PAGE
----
The vast majority of all companies will have begun migrating to Windows 10 across their workforce by the end of 2017, according to new research.
This comes from a Gartner survey conducted at the end of last year across six countries (including the UK and US), which found that 85% of businesses will have begun deploying Windows 10 in this timeframe.
46% had already begun the move (or completed migration) as of the end of last year, incidentally. At the other end of the spectrum where the hardcore holdouts reside, only 3% said they would never upgrade to Windows 10 (presumably from Windows XP, ahem), and 2% said they’d move come 2020 or later.
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The poll, which questioned over a thousand staff who were involved in the decision-making to migrate to the newest version of Windows, found that the most common reason cited for upgrading – in 49% of cases – was better security.
Cloud integration capabilities came in second place with 38% of respondents valuing this as a reason to make the move to Windows 10. That was closely followed by universal apps, with 34% of those surveyed liking the idea of having software that works across phones, tablets and PCs.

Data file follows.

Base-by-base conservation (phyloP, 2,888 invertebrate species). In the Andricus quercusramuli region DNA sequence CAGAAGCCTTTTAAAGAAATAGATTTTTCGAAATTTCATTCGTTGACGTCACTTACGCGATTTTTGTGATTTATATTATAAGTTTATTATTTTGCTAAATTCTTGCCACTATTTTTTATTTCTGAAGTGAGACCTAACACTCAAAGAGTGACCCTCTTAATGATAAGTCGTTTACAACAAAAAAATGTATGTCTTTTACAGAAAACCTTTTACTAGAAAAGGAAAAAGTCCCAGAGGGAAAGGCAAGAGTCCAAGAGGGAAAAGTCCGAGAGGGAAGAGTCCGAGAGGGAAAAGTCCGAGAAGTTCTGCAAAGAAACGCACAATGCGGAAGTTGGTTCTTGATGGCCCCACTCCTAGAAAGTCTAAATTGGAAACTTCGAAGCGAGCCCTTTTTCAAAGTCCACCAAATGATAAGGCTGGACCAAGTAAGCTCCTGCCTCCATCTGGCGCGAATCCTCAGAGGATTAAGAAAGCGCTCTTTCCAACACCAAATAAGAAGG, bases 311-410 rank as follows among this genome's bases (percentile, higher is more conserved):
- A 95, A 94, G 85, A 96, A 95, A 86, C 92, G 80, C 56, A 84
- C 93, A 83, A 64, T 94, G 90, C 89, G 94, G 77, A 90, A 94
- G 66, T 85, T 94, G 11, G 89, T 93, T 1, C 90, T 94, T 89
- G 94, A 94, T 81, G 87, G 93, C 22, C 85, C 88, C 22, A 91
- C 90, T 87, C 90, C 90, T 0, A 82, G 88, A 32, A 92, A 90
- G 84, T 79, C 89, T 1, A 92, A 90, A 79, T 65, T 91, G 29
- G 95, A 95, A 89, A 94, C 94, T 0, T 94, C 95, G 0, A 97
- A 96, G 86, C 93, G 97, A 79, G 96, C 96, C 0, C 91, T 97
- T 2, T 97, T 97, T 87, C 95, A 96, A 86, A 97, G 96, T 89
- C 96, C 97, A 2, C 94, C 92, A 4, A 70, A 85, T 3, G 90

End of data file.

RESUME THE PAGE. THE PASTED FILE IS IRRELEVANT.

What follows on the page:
Gartner did, however, find that there were concerns around budgeting for the deployment of Windows 10.
Ranjit Atwal, research director at Gartner, noted: “Windows 10 is not perceived as an immediate business-critical project; it is not surprising that one in four respondents expect issues with budgeting.”
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Darren is a freelancer writing news and features for TechRadar (and occasionally T3) across a broad range of computing topics including CPUs, GPUs, various other hardware, VPNs, antivirus and more. He has written about tech for the best part of three decades, and writes books in his spare time (his debut novel - 'I Know What You Did Last Supper' - was published by Hachette UK in 2013).